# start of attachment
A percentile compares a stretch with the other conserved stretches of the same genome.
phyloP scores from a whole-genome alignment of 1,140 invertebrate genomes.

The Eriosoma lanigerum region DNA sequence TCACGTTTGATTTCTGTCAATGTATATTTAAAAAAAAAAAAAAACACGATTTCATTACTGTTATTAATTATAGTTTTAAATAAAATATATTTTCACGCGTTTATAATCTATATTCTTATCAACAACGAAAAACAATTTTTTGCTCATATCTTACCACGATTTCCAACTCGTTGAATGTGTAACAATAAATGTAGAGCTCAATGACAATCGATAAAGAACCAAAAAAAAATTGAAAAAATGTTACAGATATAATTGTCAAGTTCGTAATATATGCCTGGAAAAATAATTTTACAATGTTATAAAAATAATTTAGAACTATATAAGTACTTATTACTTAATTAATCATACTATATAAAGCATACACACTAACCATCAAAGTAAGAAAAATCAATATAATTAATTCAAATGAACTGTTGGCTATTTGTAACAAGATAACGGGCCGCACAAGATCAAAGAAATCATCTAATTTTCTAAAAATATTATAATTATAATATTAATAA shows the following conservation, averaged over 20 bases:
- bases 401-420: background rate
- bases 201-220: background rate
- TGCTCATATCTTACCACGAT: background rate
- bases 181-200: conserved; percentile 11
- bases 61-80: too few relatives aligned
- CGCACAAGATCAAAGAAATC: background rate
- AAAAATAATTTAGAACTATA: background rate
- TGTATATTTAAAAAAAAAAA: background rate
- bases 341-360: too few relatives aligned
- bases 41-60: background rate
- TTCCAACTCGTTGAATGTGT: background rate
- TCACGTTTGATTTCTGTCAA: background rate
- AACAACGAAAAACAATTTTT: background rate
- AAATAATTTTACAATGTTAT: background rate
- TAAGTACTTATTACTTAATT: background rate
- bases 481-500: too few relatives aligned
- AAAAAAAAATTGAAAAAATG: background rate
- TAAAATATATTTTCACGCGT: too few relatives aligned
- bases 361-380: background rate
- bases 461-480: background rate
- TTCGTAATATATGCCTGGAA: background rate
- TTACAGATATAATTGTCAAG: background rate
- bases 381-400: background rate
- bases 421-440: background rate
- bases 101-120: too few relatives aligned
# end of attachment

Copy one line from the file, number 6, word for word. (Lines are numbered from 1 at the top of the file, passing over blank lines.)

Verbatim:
- TGCTCATATCTTACCACGAT: background rate